Former OSD analyst Chuck Spinney is posturing himself as a truth teller. (Begin sarcasm font. Note: OSD analysts—especially former ones—are held in high regard for their understanding of conditions in “the field” or “at a unit.” Close sarcasm font.) Like a lot of things in life, Spinney’s article is part hoot, part truth. Let’s start with some hoot:
…the United States no longer needs to spend a large part of the defense budget to maintain a large forward deployed conventional and nuclear forces to counter the threat posed by the Soviet Union. With a few minor exceptions, the United States is also fielding the smallest combat-coded force structures since 1950.
At the unexamined level, there seems to be truth in this statement. At the examined level, the flaws in his case include conveniently ignoring 1) the fact we had a draft in the 1950s and barely paid the military a living wage, 2) the United States now has about twice as many people, 3) defense spending as a percentage of GDP is now about half what it was in the 50s, 4) it isn’t the Soviet Union anymore, but it is still Russia, and finally, 5) the destructive/defensive prowess of U.S. forces was tiny during those Happy Days compared to what it can do today.
Spinney also chooses to use 1998 as his budget baseline (at least twice) in harping that ‘defense budgets have almost doubled in inflation-adjusted terms since 1998.’ The inconvenient truth, to borrow from the Creator (of the internet) is that 1998 was the low point in a long low period of defense spending commonly called “The Peace Dividend.”
While the author correctly points out much of the value-lost model inherent in the Congressional-academic-military-industrial complex, he loses track of a fundamental fact: what gets rewarded is what gets done. By this I mean with new defense acquisition programs (all else remaining equal) the Congress gets reelected, the military gets new weapons systems, industry makes some money, and some jobs are created along the way. Win-win-win-win, right?
Well it is until you consider the bill-payer, the American citizen. While the citizen is indeed likely to get enhanced national security (although that is an impossible-to-measure thing) with new weapons systems, the defense ‘value created’ may be far from commensurate with the monies
Still, cost avoidance (that is, avoiding the cost of having to fight a war because of the presence of a robust and capable U.S. military) is of great national benefit, but again, the metrics of avoiding war and the likelihood of having to fight such a war to begin with isn’t likely to be measurable in any meaningful way. Can such things be quantified? Yes, but only with many assumptions and caveats; so many as to likely render such analysis useless.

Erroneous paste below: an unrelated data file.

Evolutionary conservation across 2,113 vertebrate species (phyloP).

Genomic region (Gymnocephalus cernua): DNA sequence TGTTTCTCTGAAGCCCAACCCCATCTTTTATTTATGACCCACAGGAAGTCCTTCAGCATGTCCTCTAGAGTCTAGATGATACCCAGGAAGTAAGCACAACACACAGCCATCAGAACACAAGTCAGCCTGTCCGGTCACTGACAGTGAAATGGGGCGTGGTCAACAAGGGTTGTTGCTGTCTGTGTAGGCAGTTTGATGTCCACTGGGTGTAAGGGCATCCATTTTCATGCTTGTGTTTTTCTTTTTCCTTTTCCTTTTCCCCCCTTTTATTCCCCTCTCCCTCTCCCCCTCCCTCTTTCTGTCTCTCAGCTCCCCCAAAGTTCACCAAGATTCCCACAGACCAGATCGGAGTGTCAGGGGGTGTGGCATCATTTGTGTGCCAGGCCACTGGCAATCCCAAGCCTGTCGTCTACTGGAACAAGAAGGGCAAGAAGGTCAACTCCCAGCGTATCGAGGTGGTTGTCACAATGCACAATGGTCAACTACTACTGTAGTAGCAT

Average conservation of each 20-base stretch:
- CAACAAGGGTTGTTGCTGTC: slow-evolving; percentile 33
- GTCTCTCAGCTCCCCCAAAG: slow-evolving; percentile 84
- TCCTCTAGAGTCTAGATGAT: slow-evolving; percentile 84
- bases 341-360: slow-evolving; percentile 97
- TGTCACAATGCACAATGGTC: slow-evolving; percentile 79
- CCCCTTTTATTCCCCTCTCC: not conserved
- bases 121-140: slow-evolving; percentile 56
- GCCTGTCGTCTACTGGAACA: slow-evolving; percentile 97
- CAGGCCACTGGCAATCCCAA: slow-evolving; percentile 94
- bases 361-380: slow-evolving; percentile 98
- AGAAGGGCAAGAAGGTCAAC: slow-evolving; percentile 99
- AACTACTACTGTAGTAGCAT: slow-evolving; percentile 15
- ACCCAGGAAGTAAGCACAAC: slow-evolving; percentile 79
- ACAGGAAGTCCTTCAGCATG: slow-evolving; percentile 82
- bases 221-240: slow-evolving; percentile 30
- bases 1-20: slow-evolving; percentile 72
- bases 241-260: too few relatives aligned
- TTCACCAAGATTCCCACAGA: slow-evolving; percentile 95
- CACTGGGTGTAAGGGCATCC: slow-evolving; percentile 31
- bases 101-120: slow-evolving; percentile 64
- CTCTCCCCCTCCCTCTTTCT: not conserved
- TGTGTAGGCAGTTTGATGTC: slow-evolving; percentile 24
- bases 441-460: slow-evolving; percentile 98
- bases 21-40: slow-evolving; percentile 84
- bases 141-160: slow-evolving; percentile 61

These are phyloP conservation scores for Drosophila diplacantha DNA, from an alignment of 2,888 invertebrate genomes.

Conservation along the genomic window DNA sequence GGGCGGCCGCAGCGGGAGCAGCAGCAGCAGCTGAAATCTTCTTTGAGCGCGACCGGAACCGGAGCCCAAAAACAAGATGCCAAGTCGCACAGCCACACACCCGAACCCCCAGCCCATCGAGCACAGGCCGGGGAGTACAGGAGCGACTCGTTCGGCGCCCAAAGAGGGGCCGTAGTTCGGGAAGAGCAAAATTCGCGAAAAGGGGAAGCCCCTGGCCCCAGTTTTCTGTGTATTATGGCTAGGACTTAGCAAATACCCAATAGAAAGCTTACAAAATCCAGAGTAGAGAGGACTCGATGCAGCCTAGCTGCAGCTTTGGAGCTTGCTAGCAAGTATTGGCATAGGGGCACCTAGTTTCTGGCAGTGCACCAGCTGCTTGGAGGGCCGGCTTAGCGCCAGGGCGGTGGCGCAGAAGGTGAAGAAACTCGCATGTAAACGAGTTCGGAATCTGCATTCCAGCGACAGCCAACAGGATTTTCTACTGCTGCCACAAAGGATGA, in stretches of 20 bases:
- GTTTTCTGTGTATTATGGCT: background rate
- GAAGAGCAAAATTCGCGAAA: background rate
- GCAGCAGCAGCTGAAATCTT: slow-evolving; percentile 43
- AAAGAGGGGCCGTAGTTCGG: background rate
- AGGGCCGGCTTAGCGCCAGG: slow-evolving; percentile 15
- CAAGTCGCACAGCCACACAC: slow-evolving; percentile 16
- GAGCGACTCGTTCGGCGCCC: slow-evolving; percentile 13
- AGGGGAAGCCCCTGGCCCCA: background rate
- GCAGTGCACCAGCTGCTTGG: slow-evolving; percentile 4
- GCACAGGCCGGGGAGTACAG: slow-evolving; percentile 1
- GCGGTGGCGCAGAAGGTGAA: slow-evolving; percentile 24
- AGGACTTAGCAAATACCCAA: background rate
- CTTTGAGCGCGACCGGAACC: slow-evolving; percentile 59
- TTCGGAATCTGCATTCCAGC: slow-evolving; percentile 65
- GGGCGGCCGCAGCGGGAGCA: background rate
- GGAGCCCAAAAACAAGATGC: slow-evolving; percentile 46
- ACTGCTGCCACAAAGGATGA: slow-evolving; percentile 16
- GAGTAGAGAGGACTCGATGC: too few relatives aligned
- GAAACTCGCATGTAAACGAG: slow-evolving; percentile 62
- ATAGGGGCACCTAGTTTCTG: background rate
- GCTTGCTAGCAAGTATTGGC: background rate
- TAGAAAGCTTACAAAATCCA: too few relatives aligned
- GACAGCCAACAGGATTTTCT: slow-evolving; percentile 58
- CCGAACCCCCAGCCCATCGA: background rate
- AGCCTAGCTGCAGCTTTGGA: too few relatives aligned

Spinney uses tactical fighter aviation decisions from the early 1990s as his prime example of the failure of the Congressional-academic-military-industrial complex:
No mission area reveals the Pentagon’s behavioral pathologies more clearly than tactical fighter aviation or TACAIR. As the Cold War was ending in the early 1990s, the Air Force, Navy, and Marine Corps wanted to embark on a new generation of high-cost, high-complexity fighter/attack aircraft (these became the F-22, F/A-18E/F, and the F-35 Joint Strike Fighter).
Left unsaid is why the services wanted these new aircraft which were the incorrect assumptions that 1) airpower ‘won’ Gulf War I and that 2) all future conflicts would require stealthy military aviation. The basic idea was to shed existing airpower capabilities to pay for new systems. As it turned out, just as you car or home repair bill is often more than expected, TACAIR modernization has (and will continue to) cost more than advertised. Additionally, the wars in Iraq and Afghanistan have showed that these types of conflicts don’t require stealthy-type airframes. But will the next war look like the last ones?
While there are few defense acquisition financial management systems that have shown they can control costs (or even provide accurate as-you-go financial insight), the biggest expense of a new system is still to come, a point Spinney largely (but not completely) ignores. Operating and maintaining these weapons systems (once they’ve come on line and been provided to the military) is where the real money gets spent, traditionally about 80 percent of the life-cycle cost. And those O&M monies are even more inauditable than the initial acquisition effort. Why? Because insightful spending accountability hasn’t historically hasn’t been an important metric and military outcomes are not sufficiently described in a profit and loss statement.
When American taxpayers demand more transparency and accountability from Congress, academia, think tanks, the military, industry, and the very large standing army of government bureaucrats, things will change. Until then—and here’s where Spinney has it 100% right—keep doing what you’re doing, keep getting what you got.
(photo: Wikipedia commons)